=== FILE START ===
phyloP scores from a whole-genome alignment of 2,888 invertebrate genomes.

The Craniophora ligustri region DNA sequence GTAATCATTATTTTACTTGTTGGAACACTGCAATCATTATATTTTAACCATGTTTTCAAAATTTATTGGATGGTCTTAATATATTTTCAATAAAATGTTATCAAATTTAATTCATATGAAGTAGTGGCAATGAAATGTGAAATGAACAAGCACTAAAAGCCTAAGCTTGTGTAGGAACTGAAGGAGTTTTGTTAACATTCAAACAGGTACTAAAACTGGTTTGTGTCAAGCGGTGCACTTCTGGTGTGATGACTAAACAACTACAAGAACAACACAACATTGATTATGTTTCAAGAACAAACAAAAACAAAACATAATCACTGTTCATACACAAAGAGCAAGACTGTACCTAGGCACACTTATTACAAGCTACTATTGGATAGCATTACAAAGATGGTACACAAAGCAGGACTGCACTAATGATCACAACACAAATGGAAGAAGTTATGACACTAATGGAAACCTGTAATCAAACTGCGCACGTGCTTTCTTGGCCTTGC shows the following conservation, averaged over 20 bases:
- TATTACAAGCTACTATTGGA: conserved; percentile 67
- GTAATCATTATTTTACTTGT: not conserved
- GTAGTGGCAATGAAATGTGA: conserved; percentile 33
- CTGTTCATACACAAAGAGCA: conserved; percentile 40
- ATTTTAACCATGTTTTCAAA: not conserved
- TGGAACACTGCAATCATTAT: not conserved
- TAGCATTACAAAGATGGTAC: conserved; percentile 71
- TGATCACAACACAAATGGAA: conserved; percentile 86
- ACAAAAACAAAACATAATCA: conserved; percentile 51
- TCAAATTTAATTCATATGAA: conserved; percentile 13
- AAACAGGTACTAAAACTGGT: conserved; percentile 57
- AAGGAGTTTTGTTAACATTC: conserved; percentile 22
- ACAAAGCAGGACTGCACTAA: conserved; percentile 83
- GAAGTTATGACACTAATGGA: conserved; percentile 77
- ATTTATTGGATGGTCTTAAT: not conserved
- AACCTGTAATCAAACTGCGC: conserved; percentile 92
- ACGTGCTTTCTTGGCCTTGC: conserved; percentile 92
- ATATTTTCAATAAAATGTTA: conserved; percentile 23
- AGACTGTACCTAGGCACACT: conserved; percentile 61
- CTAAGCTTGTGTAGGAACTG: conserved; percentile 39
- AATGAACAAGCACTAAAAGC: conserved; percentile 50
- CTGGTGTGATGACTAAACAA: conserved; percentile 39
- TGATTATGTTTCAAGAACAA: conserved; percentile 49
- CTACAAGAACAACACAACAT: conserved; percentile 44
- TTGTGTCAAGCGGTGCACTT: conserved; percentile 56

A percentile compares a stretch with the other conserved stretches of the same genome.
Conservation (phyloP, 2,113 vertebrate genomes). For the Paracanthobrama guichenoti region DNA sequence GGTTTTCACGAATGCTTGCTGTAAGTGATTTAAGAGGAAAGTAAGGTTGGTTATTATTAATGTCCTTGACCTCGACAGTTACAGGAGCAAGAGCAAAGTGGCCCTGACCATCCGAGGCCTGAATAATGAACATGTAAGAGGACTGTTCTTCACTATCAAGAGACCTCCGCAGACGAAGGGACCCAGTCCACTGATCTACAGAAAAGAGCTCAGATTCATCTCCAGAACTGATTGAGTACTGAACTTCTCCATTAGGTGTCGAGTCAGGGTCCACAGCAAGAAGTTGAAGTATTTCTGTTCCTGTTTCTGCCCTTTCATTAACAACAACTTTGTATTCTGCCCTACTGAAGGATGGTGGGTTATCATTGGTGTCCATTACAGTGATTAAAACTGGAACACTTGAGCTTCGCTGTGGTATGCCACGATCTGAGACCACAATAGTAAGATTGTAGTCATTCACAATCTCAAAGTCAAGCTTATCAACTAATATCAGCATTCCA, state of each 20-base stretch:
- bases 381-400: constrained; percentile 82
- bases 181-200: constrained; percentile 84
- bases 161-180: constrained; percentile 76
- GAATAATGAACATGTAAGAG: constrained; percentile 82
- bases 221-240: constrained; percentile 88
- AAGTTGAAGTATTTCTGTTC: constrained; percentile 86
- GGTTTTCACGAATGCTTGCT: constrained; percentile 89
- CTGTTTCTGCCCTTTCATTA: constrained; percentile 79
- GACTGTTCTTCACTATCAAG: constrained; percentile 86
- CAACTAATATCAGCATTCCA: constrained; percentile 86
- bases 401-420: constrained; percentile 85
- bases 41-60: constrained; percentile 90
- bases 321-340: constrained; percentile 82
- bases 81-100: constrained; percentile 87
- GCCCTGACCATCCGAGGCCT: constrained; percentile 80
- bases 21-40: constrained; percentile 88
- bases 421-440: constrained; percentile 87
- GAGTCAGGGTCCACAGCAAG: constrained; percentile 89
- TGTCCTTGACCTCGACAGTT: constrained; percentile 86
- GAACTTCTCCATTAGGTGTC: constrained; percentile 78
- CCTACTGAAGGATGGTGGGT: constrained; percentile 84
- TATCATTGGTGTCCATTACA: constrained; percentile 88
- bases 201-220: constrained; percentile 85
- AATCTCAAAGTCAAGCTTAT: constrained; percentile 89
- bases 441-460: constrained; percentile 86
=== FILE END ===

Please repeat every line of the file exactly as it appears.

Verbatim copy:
phyloP scores from a whole-genome alignment of 2,888 invertebrate genomes.

The Craniophora ligustri region DNA sequence GTAATCATTATTTTACTTGTTGGAACACTGCAATCATTATATTTTAACCATGTTTTCAAAATTTATTGGATGGTCTTAATATATTTTCAATAAAATGTTATCAAATTTAATTCATATGAAGTAGTGGCAATGAAATGTGAAATGAACAAGCACTAAAAGCCTAAGCTTGTGTAGGAACTGAAGGAGTTTTGTTAACATTCAAACAGGTACTAAAACTGGTTTGTGTCAAGCGGTGCACTTCTGGTGTGATGACTAAACAACTACAAGAACAACACAACATTGATTATGTTTCAAGAACAAACAAAAACAAAACATAATCACTGTTCATACACAAAGAGCAAGACTGTACCTAGGCACACTTATTACAAGCTACTATTGGATAGCATTACAAAGATGGTACACAAAGCAGGACTGCACTAATGATCACAACACAAATGGAAGAAGTTATGACACTAATGGAAACCTGTAATCAAACTGCGCACGTGCTTTCTTGGCCTTGC shows the following conservation, averaged over 20 bases:
- TATTACAAGCTACTATTGGA: conserved; percentile 67
- GTAATCATTATTTTACTTGT: not conserved
- GTAGTGGCAATGAAATGTGA: conserved; percentile 33
- CTGTTCATACACAAAGAGCA: conserved; percentile 40
- ATTTTAACCATGTTTTCAAA: not conserved
- TGGAACACTGCAATCATTAT: not conserved
- TAGCATTACAAAGATGGTAC: conserved; percentile 71
- TGATCACAACACAAATGGAA: conserved; percentile 86
- ACAAAAACAAAACATAATCA: conserved; percentile 51
- TCAAATTTAATTCATATGAA: conserved; percentile 13
- AAACAGGTACTAAAACTGGT: conserved; percentile 57
- AAGGAGTTTTGTTAACATTC: conserved; percentile 22
- ACAAAGCAGGACTGCACTAA: conserved; percentile 83
- GAAGTTATGACACTAATGGA: conserved; percentile 77
- ATTTATTGGATGGTCTTAAT: not conserved
- AACCTGTAATCAAACTGCGC: conserved; percentile 92
- ACGTGCTTTCTTGGCCTTGC: conserved; percentile 92
- ATATTTTCAATAAAATGTTA: conserved; percentile 23
- AGACTGTACCTAGGCACACT: conserved; percentile 61
- CTAAGCTTGTGTAGGAACTG: conserved; percentile 39
- AATGAACAAGCACTAAAAGC: conserved; percentile 50
- CTGGTGTGATGACTAAACAA: conserved; percentile 39
- TGATTATGTTTCAAGAACAA: conserved; percentile 49
- CTACAAGAACAACACAACAT: conserved; percentile 44
- TTGTGTCAAGCGGTGCACTT: conserved; percentile 56

A percentile compares a stretch with the other conserved stretches of the same genome.
Conservation (phyloP, 2,113 vertebrate genomes). For the Paracanthobrama guichenoti region DNA sequence GGTTTTCACGAATGCTTGCTGTAAGTGATTTAAGAGGAAAGTAAGGTTGGTTATTATTAATGTCCTTGACCTCGACAGTTACAGGAGCAAGAGCAAAGTGGCCCTGACCATCCGAGGCCTGAATAATGAACATGTAAGAGGACTGTTCTTCACTATCAAGAGACCTCCGCAGACGAAGGGACCCAGTCCACTGATCTACAGAAAAGAGCTCAGATTCATCTCCAGAACTGATTGAGTACTGAACTTCTCCATTAGGTGTCGAGTCAGGGTCCACAGCAAGAAGTTGAAGTATTTCTGTTCCTGTTTCTGCCCTTTCATTAACAACAACTTTGTATTCTGCCCTACTGAAGGATGGTGGGTTATCATTGGTGTCCATTACAGTGATTAAAACTGGAACACTTGAGCTTCGCTGTGGTATGCCACGATCTGAGACCACAATAGTAAGATTGTAGTCATTCACAATCTCAAAGTCAAGCTTATCAACTAATATCAGCATTCCA, state of each 20-base stretch:
- bases 381-400: constrained; percentile 82
- bases 181-200: constrained; percentile 84
- bases 161-180: constrained; percentile 76
- GAATAATGAACATGTAAGAG: constrained; percentile 82
- bases 221-240: constrained; percentile 88
- AAGTTGAAGTATTTCTGTTC: constrained; percentile 86
- GGTTTTCACGAATGCTTGCT: constrained; percentile 89
- CTGTTTCTGCCCTTTCATTA: constrained; percentile 79
- GACTGTTCTTCACTATCAAG: constrained; percentile 86
- CAACTAATATCAGCATTCCA: constrained; percentile 86
- bases 401-420: constrained; percentile 85
- bases 41-60: constrained; percentile 90
- bases 321-340: constrained; percentile 82
- bases 81-100: constrained; percentile 87
- GCCCTGACCATCCGAGGCCT: constrained; percentile 80
- bases 21-40: constrained; percentile 88
- bases 421-440: constrained; percentile 87
- GAGTCAGGGTCCACAGCAAG: constrained; percentile 89
- TGTCCTTGACCTCGACAGTT: constrained; percentile 86
- GAACTTCTCCATTAGGTGTC: constrained; percentile 78
- CCTACTGAAGGATGGTGGGT: constrained; percentile 84
- TATCATTGGTGTCCATTACA: constrained; percentile 88
- bases 201-220: constrained; percentile 85
- AATCTCAAAGTCAAGCTTAT: constrained; percentile 89
- bases 441-460: constrained; percentile 86